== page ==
Oklahoma City French Drain Installation, Lawton, Edmond, Yukon, Mustang, Norman –

Posted: December 20, 2012 in Drain Repair, Drainage Problems, Drainage System Repair, french drain, French Drain Repair

French Drain Installation, Drainage Systems, Surface Drain, Sump pumps, – Oklahoma Drainage and Sprinkler Repair

Hard rain and flooding seem to be more common all the time.  When I started this business in 1993, having over an inch of rainfall in an hour was pretty extreme.  Now having over 4 inch an hour rainfall is not unheard of and is becoming more common.

Protecting our homes and businesses from unwanted water should be a goal for all of us.

Oklahoma Drainage and Sprinkler Repair has seen and dealt with virtually every possible Drainage and Standing water problem that can occur in or around your home.  With over 2000 Drainage Systems installed since 1993, we have amassed a great deal of experience.  This is help full in seeing underlying problems and secondary issues that may be hard to see at first for the ” Untrained Eye.”  This allows us to get things right the first time.  In this business EXPERIENCE TRULY COUNTS!

Hiring your brother in law to put in your Drainage System or French Drain is as bad as hiring a Lawn mowing company that does landscaping and drains too?  Water can cause a huge amount of damage.  How important is your money and your home?

Blane Callen, 405 203 9419

Is this your yard?

This is a great place for a French Drain

Oklahoma Drainage and Sprinkler Repair designs and installs Drainage SystemsWater Drainage is a big concern to home owners and small businesses. Standing Water from Storm-Water runoff can cause all kinds of problems.  Concrete in driveways, sidewalks, and foundations can be damaged.  Prolonged Drainage Problems allow mold to occur along with deterioration to plants, trees, and property.

Just what is a “French Drain?”  Many times people incorrectly use the phrase, “French Drain,”  to apply to many different types of Drains that could be used in a Drainage System.  The term is widely used and many times incorrectly connected to “Surface Drains,” or “Channel Drains.”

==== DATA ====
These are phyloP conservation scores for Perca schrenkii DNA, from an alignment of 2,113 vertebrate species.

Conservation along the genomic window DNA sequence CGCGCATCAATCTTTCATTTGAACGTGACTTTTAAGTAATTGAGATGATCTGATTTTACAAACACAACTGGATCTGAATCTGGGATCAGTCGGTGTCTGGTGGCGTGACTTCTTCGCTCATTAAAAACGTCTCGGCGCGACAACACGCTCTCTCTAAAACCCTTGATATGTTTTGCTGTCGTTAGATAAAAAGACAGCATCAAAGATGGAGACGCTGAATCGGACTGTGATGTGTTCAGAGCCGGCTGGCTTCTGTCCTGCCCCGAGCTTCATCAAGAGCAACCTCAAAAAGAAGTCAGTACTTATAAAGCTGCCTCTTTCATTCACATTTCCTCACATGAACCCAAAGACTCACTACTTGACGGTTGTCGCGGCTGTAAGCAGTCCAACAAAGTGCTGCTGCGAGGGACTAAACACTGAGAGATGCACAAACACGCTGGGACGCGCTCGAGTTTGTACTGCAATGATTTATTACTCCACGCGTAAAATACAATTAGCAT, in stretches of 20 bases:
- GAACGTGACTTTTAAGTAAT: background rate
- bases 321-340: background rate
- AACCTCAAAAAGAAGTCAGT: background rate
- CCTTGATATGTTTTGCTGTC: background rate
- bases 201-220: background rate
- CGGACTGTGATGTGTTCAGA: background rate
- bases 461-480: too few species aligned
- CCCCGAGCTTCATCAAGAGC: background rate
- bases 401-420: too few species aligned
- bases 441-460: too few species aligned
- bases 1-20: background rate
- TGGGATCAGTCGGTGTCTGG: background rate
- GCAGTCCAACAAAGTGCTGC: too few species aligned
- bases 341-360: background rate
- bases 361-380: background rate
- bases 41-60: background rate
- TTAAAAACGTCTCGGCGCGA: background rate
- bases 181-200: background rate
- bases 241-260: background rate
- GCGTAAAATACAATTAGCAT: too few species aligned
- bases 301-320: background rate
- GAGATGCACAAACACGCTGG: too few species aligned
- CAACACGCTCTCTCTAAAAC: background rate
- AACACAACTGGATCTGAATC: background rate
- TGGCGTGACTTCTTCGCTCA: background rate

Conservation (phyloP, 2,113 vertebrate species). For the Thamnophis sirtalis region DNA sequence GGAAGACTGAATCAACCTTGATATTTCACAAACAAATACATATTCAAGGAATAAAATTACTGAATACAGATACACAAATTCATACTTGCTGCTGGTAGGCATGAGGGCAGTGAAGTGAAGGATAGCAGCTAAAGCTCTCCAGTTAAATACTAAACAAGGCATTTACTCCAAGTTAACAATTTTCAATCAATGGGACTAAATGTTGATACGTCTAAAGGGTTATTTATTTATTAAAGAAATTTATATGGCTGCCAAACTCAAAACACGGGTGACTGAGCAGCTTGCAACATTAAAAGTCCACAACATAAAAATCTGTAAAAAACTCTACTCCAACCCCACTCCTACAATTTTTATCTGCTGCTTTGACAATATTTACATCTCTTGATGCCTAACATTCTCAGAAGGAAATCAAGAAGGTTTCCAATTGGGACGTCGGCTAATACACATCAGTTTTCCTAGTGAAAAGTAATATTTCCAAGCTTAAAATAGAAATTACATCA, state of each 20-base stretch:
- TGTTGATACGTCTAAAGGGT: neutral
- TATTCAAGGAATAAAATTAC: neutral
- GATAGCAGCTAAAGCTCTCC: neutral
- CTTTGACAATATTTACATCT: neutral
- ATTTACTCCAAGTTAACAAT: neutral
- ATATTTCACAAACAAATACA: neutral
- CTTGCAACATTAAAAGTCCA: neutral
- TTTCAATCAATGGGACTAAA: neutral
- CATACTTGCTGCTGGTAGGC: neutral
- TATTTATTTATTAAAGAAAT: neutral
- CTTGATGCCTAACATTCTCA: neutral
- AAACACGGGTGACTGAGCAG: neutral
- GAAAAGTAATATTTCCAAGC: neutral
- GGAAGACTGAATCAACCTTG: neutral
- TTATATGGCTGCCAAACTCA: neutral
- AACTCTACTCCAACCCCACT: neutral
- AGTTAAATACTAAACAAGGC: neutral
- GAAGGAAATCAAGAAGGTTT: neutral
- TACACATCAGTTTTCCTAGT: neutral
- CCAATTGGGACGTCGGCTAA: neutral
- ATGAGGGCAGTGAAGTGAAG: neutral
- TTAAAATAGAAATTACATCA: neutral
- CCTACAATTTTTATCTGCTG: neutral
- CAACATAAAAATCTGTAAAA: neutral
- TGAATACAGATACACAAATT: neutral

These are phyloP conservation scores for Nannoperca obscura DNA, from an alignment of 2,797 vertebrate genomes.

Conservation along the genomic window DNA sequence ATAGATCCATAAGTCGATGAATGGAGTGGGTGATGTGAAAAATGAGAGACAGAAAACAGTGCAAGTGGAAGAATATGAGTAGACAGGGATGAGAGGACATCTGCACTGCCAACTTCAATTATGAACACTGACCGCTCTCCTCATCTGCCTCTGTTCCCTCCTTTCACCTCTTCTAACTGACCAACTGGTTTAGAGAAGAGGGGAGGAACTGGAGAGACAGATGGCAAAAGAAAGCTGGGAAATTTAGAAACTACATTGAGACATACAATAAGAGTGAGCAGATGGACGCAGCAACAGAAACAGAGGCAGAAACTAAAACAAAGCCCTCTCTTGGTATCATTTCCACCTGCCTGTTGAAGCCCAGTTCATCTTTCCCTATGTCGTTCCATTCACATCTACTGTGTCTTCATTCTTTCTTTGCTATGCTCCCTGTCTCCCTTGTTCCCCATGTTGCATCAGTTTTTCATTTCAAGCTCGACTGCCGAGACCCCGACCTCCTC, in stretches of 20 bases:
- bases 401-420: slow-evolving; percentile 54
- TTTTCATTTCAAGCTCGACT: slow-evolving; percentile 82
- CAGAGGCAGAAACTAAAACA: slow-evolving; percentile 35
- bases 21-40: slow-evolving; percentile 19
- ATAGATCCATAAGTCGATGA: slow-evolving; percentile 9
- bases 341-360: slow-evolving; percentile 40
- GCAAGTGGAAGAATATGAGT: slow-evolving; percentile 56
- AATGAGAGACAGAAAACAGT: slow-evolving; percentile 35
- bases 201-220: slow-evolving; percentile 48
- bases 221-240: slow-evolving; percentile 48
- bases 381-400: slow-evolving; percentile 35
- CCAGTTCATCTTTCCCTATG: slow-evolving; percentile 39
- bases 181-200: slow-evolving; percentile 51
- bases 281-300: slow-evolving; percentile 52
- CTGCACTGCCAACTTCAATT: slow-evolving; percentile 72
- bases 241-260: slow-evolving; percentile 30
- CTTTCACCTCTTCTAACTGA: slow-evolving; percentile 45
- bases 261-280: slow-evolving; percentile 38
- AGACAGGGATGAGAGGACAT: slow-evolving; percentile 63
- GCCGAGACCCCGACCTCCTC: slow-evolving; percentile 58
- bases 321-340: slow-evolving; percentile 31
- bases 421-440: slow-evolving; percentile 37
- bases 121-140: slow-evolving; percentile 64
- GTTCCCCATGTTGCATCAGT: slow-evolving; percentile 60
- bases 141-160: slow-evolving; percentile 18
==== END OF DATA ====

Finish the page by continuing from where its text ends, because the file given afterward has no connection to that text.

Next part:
A Surface Drain has a grate that sits on top of a basin.  The basin is underground.  A Drain Pipe is connected underground to an outlet on the Drain Basin.  Storm-Water Drains through the grate into the Drain Basin.  Once in the Drain Basin, water travels out of the basin through a Drain Pipe.  The Storm-Water continues downhill in an underground Drain Pipe to an exit point.

THIS IS NOT A FRENCH DRAIN!

A Surface Drain may come in many different shapes or sizes.  The Drain Grate may be round or square.  Here is a picture of a common Surface Drain.

A Channel Drain is a type of Surface Drain and many times is installed in concrete across sidewalks or driveways.

French Drain is completely different from a Surface Drain.  A basic French Drain consists of a Perforated Drain Pipin the bottom of a trench.  The Drain Pipe should have a neoprene sock around the Perforated Drain Pipe.   This is to ensure that the Drain Pipe does not become clogged.

The dirt that was taken out to make the trench is hauled away.  It is replaced by some type of small stone or gravel depending on what is desired or available.  I prefer crushed 1 inch lime stone.  It is the most economical option in my area.  Pea Gravel or some other type of small stone can work just as well.    The lime-stone or gravel is placed in the trench on top of the perforated Drain Pipe and filled all the way to the surface (ground level).   In some cases where the French Drain needs to be deep or is being placed in sandy soil, a special trench liner must be placed in the trench before the perforated Drain Pipe or the Gravel are installed.  This helps maintain the integrity of the trench over time.  It also increases the cost of the French Drain and the amount of time to install it.  I install a trench liner in a French Drain about 20% of the time.  Most of the time a liner in not needed.

French Drain
French Drain is designed to handle a large volume of water and cover a large area. The Drain is anyplace the trench goes. It has many applications and can be used in many situations.  It can be installed by itself or incorporated into a Drainage System with Surface Drains or Gutter Down-Spouts connected to it.
The main downfall of a French Drain is that they, for the most part aren’t very pretty.  They don’t look very nice in a yard once they are completed.
Depending on the area the French Drain is installed and the type of grass around the French Drain, will dictate whether grass grows over the lime stone.  Grass can grow up and through the gravel in the French Drain over time eventually covering the gravel.  This is Ok.  It won’t have a measurable effect on the performance of the drain.
DONT COVER THE GRAVEL IN THE FRENCH DRAIN WITH DIRT.  THE FRENCH DRAIN WON’T WORK IF THE TRENCH IS CLOGGED WITH DIRT.  DON’T EVEN INSTALL IT IF YOU ARE GOING TO COVER IT UP WITH DIRT.

DECORATIVE STONE CAN BE USED TO COVER A FRENCH DRAIN AND THEY LOOK GREAT AND LAST A LIFETIME.

French Drains Can Look Great!
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